Courtesy: Elizabeth Wickham
Has your child ever ignored or withdrawn when you talked to them after a race? We think our kids understand that our advice comes from a good place. In reality, they may be interpreting our words and body language entirely differently than how we intended.
In a webinar by David Benzel called “5 Powerful Strategies for Sports Parents Success,” he describes five traps we fall into, their consequences and then gives a prescription for better results. Benzel founded “Growing Champions for Life” and offers monthly webinars and works with organizations like USA Swimming to help parents and athletes.
I fell into some of the traps Benzel mentioned — like focusing on performance and riding the emotional rollercoaster at meets. I wish I had recognized these pitfalls earlier in my swim mom career.
Here are five traps Benzel described along with consequences and what we can do to turn the situation around:
Trap: Making our children’s sport the center of our universe.
Consequence: Pressure to win replaces the joy of the journey.
Rx: Focus on family core values and the large character issues that lead to a life well lived. Core values may include integrity, honesty, hard work, etc.
Trap: Strong urge to “tell” rather than “ask.”
Consequence: Children clam up, shut down and stop sharing information.
Rx: Be curious, listen first and wait to be invited into the conversation. Be ready to say, “Tell me more.”
Trap: Trying to light a fire under your child.
Consequence: Child fails to take responsibility for finding their own motivation.
Rx: Demonstrate an inspiring example with your own life and create an inspiring environment that rewards effort at home.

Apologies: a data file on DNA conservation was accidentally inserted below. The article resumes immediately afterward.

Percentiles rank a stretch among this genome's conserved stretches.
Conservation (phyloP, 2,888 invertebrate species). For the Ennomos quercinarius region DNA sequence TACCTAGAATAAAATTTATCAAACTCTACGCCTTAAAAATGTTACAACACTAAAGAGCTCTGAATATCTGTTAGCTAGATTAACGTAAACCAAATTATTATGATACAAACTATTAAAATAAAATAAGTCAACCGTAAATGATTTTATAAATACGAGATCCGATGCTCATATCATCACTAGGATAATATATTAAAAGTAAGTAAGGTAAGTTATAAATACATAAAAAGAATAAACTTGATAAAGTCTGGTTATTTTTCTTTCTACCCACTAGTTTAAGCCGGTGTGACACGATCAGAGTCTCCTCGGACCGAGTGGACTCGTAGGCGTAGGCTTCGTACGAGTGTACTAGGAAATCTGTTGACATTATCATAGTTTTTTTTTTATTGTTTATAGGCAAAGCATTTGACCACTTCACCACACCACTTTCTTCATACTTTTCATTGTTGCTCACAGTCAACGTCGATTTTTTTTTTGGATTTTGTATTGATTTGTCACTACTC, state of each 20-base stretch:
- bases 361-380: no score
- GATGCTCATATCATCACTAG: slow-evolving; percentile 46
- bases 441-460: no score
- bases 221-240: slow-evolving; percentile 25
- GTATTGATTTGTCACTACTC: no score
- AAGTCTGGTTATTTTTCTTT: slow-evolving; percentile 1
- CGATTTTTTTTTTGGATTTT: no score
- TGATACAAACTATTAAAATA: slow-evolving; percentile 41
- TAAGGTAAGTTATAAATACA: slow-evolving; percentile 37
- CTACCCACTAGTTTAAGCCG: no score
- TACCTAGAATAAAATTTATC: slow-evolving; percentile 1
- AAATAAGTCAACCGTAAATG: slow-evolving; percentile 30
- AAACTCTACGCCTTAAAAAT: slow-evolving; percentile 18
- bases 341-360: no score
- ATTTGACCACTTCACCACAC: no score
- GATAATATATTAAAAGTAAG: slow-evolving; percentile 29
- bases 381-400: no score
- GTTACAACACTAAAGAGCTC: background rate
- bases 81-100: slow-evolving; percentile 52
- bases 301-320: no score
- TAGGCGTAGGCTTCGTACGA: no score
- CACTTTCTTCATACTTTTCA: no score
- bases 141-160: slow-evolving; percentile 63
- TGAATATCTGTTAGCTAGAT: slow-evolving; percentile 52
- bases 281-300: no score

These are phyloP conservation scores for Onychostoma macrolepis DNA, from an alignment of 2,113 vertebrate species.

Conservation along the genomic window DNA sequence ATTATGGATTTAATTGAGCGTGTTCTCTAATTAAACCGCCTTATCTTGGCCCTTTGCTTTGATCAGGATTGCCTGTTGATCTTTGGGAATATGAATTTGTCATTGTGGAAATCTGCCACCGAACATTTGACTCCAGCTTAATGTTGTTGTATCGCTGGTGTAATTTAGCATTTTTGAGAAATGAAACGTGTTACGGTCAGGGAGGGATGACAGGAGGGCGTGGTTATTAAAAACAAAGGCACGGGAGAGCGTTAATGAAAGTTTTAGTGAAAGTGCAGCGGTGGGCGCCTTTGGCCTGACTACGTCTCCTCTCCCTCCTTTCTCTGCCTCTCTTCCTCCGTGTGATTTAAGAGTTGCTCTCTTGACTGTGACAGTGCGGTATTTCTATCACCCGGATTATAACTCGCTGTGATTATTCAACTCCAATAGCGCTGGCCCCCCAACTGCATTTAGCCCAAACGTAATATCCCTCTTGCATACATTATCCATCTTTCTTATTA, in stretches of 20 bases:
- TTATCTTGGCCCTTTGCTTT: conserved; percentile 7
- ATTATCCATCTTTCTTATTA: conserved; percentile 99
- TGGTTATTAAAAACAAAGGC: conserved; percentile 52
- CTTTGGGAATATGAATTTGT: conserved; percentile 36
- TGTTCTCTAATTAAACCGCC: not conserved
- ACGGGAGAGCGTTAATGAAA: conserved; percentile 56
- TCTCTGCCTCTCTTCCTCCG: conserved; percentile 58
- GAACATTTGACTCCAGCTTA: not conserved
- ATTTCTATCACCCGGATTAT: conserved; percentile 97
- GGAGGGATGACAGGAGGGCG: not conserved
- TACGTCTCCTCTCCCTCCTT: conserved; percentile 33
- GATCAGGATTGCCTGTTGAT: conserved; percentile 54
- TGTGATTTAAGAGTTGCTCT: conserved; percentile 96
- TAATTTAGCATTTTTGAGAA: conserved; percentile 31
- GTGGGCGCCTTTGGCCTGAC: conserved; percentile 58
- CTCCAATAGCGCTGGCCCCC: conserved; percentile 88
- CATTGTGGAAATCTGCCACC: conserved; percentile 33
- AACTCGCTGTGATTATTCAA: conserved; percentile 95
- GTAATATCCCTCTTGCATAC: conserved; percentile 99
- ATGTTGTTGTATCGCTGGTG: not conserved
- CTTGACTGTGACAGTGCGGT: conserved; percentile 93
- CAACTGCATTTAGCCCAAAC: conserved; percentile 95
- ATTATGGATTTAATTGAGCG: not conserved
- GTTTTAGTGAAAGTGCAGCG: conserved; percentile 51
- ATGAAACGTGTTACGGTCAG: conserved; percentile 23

Trap: Over analyzing technique and critiquing performance outcomes.
Consequence: Resentment and defensiveness as your child fears disappointing you.
Rx: Allow performance to belong to your child. Provide unconditional love regardless of performance levels.
Trap: Showing disappointment with your body language during competitions.
Consequence: Interpretation by children is “I’m not good enough” and reduced confidence.
Rx: Restrain our emotional responses from being too high or too low. In other words, try to get off the emotional roller coaster.
Which of these traps have you fallen into as a swim parent? What strategies have you used when you realize the conversation isn’t going well with your child?
Elizabeth Wickham volunteered for 14 years on her kids’ club team as board member, fundraiser, newsletter editor and “Mrs. meet manager.” She’s a writer with a bachelor of arts degree in editorial journalism from the University of Washington with a long career in public relations, marketing and advertising. Her stories have appeared in newspapers and magazines including the Los Angeles Times, Orange County Parenting and Ladybug. You can read more parenting tips on her blog.